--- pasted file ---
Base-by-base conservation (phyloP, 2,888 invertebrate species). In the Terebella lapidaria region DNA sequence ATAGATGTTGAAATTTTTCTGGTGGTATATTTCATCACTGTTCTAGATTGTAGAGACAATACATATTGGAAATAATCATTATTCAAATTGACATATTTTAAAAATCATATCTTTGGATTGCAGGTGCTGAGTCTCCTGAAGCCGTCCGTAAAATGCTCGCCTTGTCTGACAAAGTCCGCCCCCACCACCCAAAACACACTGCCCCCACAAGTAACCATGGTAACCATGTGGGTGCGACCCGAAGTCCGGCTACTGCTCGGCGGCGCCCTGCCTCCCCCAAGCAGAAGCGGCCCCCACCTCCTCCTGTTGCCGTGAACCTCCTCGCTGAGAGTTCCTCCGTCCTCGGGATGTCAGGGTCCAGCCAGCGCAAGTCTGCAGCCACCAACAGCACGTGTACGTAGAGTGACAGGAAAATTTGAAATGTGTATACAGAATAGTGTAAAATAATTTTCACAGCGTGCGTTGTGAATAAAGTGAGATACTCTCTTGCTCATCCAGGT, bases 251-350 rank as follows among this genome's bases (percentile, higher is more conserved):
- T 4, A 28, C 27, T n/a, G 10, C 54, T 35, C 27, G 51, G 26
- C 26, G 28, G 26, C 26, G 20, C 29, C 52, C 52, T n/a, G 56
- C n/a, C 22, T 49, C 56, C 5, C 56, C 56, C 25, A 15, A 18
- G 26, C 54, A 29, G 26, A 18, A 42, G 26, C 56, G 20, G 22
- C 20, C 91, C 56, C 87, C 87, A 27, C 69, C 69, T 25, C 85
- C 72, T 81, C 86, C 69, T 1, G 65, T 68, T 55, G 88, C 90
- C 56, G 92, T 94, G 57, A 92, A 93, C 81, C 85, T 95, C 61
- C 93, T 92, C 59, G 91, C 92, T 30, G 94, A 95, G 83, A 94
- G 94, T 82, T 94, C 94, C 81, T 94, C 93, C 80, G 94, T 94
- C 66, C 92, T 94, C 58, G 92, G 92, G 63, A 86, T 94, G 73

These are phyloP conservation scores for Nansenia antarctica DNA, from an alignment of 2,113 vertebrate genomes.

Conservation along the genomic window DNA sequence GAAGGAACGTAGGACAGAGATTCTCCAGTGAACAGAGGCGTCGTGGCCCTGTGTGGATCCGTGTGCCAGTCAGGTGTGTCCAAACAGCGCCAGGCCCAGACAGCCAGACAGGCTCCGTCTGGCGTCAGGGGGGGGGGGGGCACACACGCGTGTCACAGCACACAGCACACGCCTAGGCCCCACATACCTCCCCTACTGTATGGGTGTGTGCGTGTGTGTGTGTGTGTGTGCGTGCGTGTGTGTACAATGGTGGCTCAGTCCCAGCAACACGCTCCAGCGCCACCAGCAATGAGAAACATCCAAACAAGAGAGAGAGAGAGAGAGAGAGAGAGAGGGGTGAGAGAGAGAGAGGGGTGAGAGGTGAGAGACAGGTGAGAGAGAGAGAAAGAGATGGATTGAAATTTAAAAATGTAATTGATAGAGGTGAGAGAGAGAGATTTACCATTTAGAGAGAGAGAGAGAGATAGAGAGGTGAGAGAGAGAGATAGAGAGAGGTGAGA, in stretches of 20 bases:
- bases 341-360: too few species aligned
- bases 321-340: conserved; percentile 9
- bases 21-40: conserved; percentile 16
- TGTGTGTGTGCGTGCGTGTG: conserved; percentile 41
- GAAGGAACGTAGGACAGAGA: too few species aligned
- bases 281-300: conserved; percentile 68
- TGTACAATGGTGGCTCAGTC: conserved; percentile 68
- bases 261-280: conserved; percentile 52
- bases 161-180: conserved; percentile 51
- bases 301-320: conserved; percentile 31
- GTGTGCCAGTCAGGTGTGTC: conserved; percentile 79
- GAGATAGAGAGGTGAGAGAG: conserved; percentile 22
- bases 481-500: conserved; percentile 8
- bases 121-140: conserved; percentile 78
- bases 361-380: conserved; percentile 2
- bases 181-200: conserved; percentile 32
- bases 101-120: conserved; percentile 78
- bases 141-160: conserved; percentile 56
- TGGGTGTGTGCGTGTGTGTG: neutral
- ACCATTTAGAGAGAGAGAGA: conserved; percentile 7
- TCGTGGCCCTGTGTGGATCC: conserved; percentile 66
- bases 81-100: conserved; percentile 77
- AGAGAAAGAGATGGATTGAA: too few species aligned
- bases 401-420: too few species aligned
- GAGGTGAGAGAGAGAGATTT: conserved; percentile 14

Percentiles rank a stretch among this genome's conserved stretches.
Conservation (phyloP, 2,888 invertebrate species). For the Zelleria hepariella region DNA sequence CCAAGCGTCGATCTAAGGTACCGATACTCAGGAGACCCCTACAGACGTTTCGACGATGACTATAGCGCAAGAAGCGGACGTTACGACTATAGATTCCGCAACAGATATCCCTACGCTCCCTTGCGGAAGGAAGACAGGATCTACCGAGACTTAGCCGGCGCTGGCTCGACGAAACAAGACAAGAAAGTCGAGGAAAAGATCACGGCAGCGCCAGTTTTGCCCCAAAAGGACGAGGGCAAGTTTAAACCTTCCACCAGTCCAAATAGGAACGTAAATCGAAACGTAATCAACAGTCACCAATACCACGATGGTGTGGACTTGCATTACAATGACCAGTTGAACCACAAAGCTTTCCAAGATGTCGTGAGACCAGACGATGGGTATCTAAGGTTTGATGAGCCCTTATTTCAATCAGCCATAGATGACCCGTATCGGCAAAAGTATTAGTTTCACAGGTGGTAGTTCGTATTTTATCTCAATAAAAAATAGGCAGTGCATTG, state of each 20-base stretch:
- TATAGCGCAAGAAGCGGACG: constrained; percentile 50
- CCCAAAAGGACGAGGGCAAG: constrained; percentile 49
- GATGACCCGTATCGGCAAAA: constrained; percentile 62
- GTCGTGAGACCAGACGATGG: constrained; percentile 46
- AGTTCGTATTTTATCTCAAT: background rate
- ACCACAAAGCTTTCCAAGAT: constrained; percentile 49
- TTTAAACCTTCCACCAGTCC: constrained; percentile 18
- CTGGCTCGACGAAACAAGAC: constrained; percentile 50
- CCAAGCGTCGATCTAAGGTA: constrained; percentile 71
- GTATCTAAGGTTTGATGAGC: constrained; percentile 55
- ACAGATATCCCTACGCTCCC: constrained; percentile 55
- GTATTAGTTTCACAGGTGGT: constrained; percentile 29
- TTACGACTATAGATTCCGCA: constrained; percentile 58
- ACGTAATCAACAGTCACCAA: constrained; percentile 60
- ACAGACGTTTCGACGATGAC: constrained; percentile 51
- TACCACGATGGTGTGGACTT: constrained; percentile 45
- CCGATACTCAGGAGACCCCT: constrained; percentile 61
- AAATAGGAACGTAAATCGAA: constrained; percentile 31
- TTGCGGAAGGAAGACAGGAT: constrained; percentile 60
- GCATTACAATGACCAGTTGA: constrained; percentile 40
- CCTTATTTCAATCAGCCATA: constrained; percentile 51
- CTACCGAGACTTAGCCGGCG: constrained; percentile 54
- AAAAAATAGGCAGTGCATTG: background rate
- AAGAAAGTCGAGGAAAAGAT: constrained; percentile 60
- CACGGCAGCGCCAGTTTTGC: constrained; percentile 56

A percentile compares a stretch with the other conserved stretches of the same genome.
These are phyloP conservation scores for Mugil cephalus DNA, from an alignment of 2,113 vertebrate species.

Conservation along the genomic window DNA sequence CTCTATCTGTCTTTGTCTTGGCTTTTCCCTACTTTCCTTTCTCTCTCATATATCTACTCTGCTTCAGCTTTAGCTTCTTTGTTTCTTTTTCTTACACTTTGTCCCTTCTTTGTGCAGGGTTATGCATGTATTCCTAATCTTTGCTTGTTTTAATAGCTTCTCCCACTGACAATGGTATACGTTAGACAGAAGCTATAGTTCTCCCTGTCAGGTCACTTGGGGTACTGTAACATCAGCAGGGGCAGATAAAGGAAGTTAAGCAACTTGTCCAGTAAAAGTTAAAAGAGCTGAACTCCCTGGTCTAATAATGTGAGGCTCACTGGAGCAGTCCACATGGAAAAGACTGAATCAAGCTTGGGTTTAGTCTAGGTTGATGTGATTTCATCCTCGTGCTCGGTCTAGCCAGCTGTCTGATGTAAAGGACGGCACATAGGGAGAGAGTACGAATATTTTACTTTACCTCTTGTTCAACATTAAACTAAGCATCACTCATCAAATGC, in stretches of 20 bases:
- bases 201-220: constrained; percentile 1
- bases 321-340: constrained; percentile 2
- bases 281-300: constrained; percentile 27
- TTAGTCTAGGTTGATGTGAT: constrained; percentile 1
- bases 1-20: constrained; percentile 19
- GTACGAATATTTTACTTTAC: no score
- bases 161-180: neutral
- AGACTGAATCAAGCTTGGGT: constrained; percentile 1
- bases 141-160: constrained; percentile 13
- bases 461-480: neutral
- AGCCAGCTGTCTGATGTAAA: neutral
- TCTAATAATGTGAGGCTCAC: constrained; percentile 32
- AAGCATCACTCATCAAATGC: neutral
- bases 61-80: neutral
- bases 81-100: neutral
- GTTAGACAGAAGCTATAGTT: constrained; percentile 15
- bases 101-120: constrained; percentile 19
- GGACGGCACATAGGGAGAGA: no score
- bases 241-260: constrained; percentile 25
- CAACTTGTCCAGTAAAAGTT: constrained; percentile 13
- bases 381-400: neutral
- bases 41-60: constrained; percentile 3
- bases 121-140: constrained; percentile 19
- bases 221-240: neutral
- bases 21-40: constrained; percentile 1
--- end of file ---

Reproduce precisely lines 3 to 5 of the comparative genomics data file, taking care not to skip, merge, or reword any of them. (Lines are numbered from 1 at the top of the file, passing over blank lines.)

- C 26, G 28, G 26, C 26, G 20, C 29, C 52, C 52, T n/a, G 56
- C n/a, C 22, T 49, C 56, C 5, C 56, C 56, C 25, A 15, A 18
- G 26, C 54, A 29, G 26, A 18, A 42, G 26, C 56, G 20, G 22